A rundown on the Black Lives Matter movement

By CAROL LI


EDITOR-IN-CHIEF


Disclaimer: The opinions expressed in this piece are not a reflection of the views of Paw Prints Weekly as a whole. They are the sole views of the author. Paw Prints Weekly celebrates a diverse audience and staff, and it supports the declaration of the duties and rights of a Journalist per the U.S. Constitution.

Amidst many incidents of death due to blatant racism, a movement known as Black Lives Matter used their voices to speak up for the lives lost to injustice. 


While on an afternoon jog, Ahmaud Arbery passed by the lawn of Gregory McMichael, who claimed that Arbery appeared to be the man responsible for several break-ins in the neighborhood. After calling his son and grabbing a .357 Magnum handgun, McMichael began chasing Arbery in a pickup truck and killed him on Feb. 23. He was innocent. 


After the shooting, district attorney George E. Barnhill did not arrest the McMichael’s, stating that not enough evidence was found. After many district attorneys assigned to the case recused themselves, Cobb County District Attorney Joyette M. Holmes eventually received the case, leading to the arrest of George and Travis McMichael months after the shooting.


Breonna Taylor, an African American medical worker, died from the bullets of Louisville police after a warrant allowed Taylor’s home to be searched for narcotics on Mar. 13. 


Later, lawyers indicated that police had already located the suspects for drug dealing ten miles away from Taylor; however,  officers still felt compelled to enter Taylor’s apartment in the middle of the night. 


With every incident, the Black Lives Matter movement garnered more attention from the country. George Floyd’s death became the last straw on the camel’s back. 


 A shopkeeper in Minneapolis accused George Floyd of paying with a counterfeit 20 dollar bill, which led to his arrest by police on May 25. Officer Chauvin proceeded to kneel on Floyd’s neck and back, which caused Floyd to repeatedly rasp that he could not breathe and beg for his mother. Eight minutes and 46 seconds later, Floyd’s heartbeat stopped.


According to a post-mortem examination conducted by Dr. Baden, Floyd died from asphyxia (lack of oxygen) and described the death as a homicide.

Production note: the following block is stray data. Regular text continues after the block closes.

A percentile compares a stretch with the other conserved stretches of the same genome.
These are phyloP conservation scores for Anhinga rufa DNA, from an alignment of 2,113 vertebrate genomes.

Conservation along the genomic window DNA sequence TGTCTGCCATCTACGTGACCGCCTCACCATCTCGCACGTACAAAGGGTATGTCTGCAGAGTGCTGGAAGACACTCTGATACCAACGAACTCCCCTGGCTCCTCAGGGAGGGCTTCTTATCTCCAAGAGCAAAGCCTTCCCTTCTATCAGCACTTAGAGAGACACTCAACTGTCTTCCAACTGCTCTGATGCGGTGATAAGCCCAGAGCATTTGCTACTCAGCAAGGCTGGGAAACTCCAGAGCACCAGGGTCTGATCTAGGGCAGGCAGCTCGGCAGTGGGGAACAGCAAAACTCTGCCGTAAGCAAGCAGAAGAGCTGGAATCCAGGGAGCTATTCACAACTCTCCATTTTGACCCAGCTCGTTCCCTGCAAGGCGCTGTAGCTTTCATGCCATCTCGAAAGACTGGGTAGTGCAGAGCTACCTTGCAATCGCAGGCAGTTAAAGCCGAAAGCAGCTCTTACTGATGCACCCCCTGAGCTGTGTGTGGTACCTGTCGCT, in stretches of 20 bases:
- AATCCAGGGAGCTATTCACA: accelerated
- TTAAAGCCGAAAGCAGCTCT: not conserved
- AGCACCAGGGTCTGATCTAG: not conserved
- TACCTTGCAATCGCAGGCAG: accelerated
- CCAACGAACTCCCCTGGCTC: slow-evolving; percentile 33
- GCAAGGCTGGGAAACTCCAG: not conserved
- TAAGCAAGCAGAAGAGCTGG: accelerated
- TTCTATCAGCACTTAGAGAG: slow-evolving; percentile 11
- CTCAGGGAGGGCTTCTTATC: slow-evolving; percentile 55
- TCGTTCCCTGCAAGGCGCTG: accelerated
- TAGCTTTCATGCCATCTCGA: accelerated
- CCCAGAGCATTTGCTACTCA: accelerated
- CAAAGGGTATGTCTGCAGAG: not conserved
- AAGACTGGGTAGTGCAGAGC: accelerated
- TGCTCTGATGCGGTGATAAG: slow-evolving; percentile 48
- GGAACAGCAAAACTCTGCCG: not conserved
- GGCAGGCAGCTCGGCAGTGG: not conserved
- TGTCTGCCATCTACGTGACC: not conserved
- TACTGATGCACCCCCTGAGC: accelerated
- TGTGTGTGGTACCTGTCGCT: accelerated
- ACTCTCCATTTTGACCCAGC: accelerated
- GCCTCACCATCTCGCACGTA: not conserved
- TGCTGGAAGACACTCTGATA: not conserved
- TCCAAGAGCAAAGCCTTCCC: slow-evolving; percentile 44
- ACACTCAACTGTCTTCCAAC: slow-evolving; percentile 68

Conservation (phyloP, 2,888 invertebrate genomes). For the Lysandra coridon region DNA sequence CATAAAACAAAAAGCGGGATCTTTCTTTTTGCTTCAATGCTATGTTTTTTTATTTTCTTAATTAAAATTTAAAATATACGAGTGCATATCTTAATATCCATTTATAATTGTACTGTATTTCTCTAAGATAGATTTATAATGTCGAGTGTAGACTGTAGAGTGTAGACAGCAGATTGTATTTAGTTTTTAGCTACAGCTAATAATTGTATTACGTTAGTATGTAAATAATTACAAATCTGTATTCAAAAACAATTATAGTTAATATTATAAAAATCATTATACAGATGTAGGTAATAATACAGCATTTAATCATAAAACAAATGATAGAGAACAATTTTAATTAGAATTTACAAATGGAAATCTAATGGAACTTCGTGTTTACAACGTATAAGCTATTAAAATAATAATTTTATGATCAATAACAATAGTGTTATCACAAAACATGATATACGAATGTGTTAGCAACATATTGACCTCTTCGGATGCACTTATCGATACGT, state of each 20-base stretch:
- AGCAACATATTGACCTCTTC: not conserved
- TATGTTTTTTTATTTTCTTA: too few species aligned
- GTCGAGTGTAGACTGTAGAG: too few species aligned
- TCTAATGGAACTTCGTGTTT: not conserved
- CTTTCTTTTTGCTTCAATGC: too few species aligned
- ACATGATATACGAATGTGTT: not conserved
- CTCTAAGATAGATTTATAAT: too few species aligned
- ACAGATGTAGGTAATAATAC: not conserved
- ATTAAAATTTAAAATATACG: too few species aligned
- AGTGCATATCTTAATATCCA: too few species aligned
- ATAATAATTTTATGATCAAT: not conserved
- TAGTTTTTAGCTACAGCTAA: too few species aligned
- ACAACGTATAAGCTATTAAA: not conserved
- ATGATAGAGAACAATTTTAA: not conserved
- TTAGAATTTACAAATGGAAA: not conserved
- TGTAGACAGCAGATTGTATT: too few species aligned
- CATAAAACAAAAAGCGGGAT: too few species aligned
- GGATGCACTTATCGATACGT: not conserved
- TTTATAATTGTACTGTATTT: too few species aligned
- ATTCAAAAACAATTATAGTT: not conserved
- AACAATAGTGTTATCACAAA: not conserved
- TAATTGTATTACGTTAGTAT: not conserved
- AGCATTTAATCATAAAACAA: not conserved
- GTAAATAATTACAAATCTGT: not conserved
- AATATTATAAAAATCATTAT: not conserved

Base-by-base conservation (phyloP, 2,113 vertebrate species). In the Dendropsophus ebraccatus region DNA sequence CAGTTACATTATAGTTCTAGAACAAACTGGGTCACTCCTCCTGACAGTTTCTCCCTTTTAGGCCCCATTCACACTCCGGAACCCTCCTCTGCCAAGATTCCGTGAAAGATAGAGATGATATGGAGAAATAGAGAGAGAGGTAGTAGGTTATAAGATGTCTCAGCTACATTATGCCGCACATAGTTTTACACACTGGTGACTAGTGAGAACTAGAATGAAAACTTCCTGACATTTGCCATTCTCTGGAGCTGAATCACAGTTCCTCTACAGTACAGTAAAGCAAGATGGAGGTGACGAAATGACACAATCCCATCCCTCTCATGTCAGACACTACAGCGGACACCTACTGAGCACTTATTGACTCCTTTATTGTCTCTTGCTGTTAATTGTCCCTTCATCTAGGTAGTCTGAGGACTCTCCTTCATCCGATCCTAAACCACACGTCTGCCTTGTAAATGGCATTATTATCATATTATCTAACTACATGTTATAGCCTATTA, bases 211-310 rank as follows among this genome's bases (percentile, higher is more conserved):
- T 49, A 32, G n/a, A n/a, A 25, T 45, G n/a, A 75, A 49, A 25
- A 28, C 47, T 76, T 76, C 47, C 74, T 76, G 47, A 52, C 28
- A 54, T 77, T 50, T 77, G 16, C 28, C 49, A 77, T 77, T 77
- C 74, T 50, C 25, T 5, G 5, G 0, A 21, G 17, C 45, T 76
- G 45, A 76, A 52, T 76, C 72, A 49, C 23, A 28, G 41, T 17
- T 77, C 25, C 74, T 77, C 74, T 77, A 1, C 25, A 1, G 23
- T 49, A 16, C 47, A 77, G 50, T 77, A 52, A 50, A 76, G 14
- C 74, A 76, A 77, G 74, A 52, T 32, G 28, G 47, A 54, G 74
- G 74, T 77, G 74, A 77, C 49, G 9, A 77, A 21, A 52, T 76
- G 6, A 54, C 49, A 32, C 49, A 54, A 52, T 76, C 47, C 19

Outraged by these events, many across the country hit the streets to protest for the lives taken away by racist violence. Over 75 cities organized protests, but looting, tear-gas and fighting turned many peaceful protests into unlawful activities. 


In response, President Trump demanded the presence of the National Guard to stop the violence of the protests on Jun. 1. If a city or state refuses to protect its people through the National Guard, Trump will deploy the United States military in those areas. 


Essentially, Trump threatened to enforce the Insurrection Act, which allows the president to bring an end to protests through the United States military. The enforcement of this martial law may lead to temporarily removing civil law, civil rights and habeas corpus. 


Currently, many news outlets and other platforms broadcast the development of Black Live Matter movement, but this fight for equality is not a new mindset. 


Black Lives Matter began gaining momentum immediately after the death of teen Trayon Martin. A Florida neighborhood watch volunteer George Zimmerman killed Martin while he was walking home from the convenience store in 2013. During his trial, the jury acquitted Zimmerman’s charges for second degree murder. 


This incident sparked outrage, disappointment and frustration; as a progressive nation that prides itself on equal opportunity for all, how could a situation like this happen?


Martin’s murder became a catalyst for a 31 day protest throughout the state of Florida by organizations POWER U and Dream Defenders. These programs eventually merged into Black Lives Matter movement and continue to advocate for the black community.   


 In light of recent events, it is extremely important to stay educated and aware of the changes happening now that will create a long lasting impact on our nation’s future. The struggles and discrimination that the black community face today will not be ignored. 


Please visit https://blacklivesmatters.carrd.co/#petitions to demand justice for the lives lost to prejudice and reform for the American political system.


To support Black businesses, visit the link here for a list of 181 Black-owned businesses around the United States.

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